Riordan Manufacturing: Application of Sdlc

Topics: Barcode, Requirements analysis, Manufacturing Pages: 13 (4236 words) Published: January 30, 2009
Application of the SDLC Methodology: Riordan Manufacturing

Riordan Industries is a Fortune 1000 enterprise, which is responsible for a successful subdivision known as Riordan Manufacturing. Riordan Manufacturing is leader in the field of plastic injection molding that specializes in the making of plastic bottles and unique plastic parts, fans, heart valves, and medical stents. Riordan Manufacturing can be found in various locations such as: San Jose, California, Albany, Georgia, Pontiac, Michigan, and Hangzhou, China. Riordan services an array of customers, but their largest clients include: automotive parts and aircraft manufacturers, the Department of Defense, beverage makers and bottlers, and appliance manufacturers (Apollo Group Inc., 2003, 2004).

Application of the SDLC Methodology: Riordan Manufacturing
The COO of Riordan Manufacturing, Hugh McCauley has voiced his concerns involving the current inventory and manufacturing processes throughout the organization. He would like to soon implement specific systems changes, which will improve these areas. Therefore, the company will utilize a new computer system in order to increase their efficiency. The introduction of the new computer system will be aided through the use of the SDLC process or Systems Development Life Cycle, consisting of five equally important phases: investigation, analysis, design, implementation, and maintenance and review. This process will allow for an organized approach, which will ultimately ease the transition for both management and staff. Furthermore, by utilizing SDLC, we can ensure that the system meets user requirements, is effective, and maintainable. Planning Phase

Without compromising organizational goals, the new computer system must have the ability to manage the receiving of raw materials, track the products during the manufacturing process, and account for the final inventories (Apollo Group Inc., 2003, 2004). Therefore, the use of a bar coding system will be implemented because of its ability to provide an adequate solution for a one-time upfront cost, which will consistently meet inventory and manufacturing requirements.

A bar coding system will improve the current operations of receiving raw materials, product shipping, and the manufacturing of inventory. In addition, the new system will require less manual data entry, relieve area supervisors, and simplify overall processes by promoting organization and increasing efficiency. Furthermore, a bar code scanner will greatly reduce the likelihood of human error and will require minimal training efforts for all company personnel. Current System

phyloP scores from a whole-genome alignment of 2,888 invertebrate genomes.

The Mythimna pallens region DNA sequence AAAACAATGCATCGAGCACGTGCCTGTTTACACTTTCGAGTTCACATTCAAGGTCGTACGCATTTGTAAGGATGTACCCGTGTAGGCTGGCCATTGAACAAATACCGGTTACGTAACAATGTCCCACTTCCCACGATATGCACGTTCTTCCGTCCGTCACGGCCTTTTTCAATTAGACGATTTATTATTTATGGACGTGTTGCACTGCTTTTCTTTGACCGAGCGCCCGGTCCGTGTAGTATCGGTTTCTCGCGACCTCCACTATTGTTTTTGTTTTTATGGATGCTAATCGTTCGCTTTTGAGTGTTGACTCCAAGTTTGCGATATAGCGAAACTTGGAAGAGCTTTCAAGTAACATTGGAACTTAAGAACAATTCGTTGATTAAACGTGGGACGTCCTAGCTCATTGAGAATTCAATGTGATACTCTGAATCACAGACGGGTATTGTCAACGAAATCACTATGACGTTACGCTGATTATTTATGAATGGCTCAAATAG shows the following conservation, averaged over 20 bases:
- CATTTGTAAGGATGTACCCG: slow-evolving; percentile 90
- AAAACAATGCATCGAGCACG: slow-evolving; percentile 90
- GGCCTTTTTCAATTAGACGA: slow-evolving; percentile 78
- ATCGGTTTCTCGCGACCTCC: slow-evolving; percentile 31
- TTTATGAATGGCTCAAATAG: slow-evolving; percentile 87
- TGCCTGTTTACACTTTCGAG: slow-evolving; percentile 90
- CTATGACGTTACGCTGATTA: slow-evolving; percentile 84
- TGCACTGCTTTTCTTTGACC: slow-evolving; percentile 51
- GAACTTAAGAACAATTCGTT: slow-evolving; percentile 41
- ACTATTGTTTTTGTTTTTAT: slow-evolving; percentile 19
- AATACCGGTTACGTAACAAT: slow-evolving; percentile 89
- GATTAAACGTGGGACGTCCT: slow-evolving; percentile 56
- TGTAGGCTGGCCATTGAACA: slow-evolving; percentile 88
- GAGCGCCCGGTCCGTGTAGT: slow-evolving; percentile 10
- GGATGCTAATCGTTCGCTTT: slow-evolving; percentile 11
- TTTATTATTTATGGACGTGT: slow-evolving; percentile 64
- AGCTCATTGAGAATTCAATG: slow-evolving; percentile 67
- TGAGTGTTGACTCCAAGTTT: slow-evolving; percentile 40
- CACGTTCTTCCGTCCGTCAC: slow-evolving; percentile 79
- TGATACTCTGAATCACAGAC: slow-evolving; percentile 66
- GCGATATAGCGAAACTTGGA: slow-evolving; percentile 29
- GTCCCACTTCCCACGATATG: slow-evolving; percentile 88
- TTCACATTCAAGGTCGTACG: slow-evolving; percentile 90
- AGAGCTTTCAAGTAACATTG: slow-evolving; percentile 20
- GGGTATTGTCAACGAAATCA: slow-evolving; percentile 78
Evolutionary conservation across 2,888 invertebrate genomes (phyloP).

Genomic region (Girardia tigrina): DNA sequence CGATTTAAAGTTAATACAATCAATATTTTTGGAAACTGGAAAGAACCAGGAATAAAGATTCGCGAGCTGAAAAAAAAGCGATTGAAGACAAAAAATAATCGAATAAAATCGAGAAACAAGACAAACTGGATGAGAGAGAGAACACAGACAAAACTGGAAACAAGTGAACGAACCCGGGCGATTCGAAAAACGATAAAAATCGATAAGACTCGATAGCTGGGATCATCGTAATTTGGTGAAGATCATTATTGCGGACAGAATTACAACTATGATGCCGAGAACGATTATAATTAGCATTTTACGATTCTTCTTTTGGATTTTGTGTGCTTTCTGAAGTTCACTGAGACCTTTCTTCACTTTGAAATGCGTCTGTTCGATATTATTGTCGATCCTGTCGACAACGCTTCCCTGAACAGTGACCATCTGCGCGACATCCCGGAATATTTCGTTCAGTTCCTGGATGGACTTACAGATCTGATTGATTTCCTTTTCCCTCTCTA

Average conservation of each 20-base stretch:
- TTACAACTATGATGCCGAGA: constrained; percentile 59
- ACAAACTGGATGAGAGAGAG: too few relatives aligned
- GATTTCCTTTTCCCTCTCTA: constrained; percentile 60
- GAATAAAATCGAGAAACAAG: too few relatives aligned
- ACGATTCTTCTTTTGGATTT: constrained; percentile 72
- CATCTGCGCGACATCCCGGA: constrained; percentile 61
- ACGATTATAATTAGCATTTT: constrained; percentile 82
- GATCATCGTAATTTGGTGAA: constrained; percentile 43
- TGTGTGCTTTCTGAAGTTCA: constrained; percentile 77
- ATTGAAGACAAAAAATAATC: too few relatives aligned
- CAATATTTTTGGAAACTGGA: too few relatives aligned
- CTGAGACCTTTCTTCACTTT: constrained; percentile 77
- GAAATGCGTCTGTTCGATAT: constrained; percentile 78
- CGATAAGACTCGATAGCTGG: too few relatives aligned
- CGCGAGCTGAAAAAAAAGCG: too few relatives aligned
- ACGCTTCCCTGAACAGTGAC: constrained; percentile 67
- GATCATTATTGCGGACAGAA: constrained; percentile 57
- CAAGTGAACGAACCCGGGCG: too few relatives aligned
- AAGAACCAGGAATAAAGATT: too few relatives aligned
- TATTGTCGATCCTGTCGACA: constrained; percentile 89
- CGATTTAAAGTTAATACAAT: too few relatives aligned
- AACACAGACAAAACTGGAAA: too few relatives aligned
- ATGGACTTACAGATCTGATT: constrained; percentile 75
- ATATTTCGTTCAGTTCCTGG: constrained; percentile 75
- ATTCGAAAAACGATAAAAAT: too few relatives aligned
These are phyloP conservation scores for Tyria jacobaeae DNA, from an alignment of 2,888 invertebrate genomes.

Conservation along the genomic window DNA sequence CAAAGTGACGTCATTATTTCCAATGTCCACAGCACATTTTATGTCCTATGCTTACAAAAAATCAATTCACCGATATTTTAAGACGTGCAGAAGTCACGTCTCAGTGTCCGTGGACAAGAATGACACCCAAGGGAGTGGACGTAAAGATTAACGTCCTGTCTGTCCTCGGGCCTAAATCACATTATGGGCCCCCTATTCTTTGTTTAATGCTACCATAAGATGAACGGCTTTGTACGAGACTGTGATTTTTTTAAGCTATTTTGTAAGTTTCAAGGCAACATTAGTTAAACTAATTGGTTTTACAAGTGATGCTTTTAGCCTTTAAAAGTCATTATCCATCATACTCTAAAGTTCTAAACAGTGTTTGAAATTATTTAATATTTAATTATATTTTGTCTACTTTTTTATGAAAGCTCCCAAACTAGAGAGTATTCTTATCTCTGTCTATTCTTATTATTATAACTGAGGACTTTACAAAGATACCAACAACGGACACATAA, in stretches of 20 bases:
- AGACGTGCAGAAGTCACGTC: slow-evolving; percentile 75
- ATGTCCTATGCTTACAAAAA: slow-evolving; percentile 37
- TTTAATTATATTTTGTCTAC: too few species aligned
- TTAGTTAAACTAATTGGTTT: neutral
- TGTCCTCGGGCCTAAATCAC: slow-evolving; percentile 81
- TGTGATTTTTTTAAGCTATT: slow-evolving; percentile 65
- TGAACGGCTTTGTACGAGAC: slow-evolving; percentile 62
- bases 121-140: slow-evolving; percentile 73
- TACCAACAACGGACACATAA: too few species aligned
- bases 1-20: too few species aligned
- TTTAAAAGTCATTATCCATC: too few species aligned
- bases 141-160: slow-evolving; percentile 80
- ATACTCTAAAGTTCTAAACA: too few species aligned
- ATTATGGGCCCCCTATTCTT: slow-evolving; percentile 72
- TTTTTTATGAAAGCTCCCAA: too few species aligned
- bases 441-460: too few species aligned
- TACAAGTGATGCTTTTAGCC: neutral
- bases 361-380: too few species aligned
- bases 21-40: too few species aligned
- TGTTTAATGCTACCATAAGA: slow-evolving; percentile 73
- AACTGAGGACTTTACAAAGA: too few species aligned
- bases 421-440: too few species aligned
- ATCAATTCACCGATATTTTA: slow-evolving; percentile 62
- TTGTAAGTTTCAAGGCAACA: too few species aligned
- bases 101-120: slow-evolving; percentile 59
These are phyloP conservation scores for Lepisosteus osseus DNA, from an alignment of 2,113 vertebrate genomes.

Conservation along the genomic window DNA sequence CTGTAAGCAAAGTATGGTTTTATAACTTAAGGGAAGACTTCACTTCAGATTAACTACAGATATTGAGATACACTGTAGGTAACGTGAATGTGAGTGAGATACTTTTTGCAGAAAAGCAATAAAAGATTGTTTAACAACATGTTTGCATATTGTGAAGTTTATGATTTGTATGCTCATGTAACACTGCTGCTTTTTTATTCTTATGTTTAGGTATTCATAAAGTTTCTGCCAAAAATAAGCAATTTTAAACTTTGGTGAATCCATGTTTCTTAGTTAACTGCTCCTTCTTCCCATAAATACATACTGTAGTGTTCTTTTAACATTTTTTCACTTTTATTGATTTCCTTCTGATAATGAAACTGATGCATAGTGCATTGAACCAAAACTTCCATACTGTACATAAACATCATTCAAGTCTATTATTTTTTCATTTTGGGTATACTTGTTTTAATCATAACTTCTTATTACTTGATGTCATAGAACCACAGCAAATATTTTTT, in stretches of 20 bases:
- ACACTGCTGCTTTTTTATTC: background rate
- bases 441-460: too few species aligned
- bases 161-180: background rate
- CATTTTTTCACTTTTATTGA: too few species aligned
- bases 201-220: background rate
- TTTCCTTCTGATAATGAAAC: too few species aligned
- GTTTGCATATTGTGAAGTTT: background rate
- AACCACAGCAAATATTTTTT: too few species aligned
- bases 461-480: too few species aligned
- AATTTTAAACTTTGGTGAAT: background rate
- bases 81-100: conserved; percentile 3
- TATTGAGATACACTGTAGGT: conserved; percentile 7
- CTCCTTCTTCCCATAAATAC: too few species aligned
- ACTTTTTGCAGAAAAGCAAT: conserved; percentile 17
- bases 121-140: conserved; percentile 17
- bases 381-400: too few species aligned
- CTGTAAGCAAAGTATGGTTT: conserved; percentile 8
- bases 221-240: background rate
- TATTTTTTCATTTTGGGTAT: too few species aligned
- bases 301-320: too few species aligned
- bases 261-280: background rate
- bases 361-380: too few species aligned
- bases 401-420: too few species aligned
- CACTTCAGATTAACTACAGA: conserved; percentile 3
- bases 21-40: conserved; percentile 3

Currently, raw materials being received arrive by truck and an area supervisor must compare shipping documents against expected orders. This is very time-consuming and it also delays the receiving team from unloading the truck and moving the materials into the warehouse. Moreover, the inventory clerk is not given the final shipping documents until the end of the day, which creates a further delay in accounting for the merchandise received (Apollo Group Inc., 2003, 2004). Requirements

The new system would require the information to be entered in advance into the computer by the inventory clerk. The receiving area supervisor can now assist with the unloading of shipments and can handle any materials that arrive damaged. The entire receiving team will scan the products as they come off of the truck and enter into the warehouse. Any mismatched inventory will be red-flagged by the scanner and can be reviewed further by the receiving supervisor. Likewise, the new scanner will alleviate the inventory clerk from updating any systems during the final product shipping process. All documents will now be eliminated and the bar coder will be linked into the customer and billing system through precise product and material identification. The shipping...

References: Riordan Manufacturing. Retrieved from the University of Phoenix rEsource Page: Virtual Organizations Portal. Copyright Apollo Group Inc., 2003, 2004.
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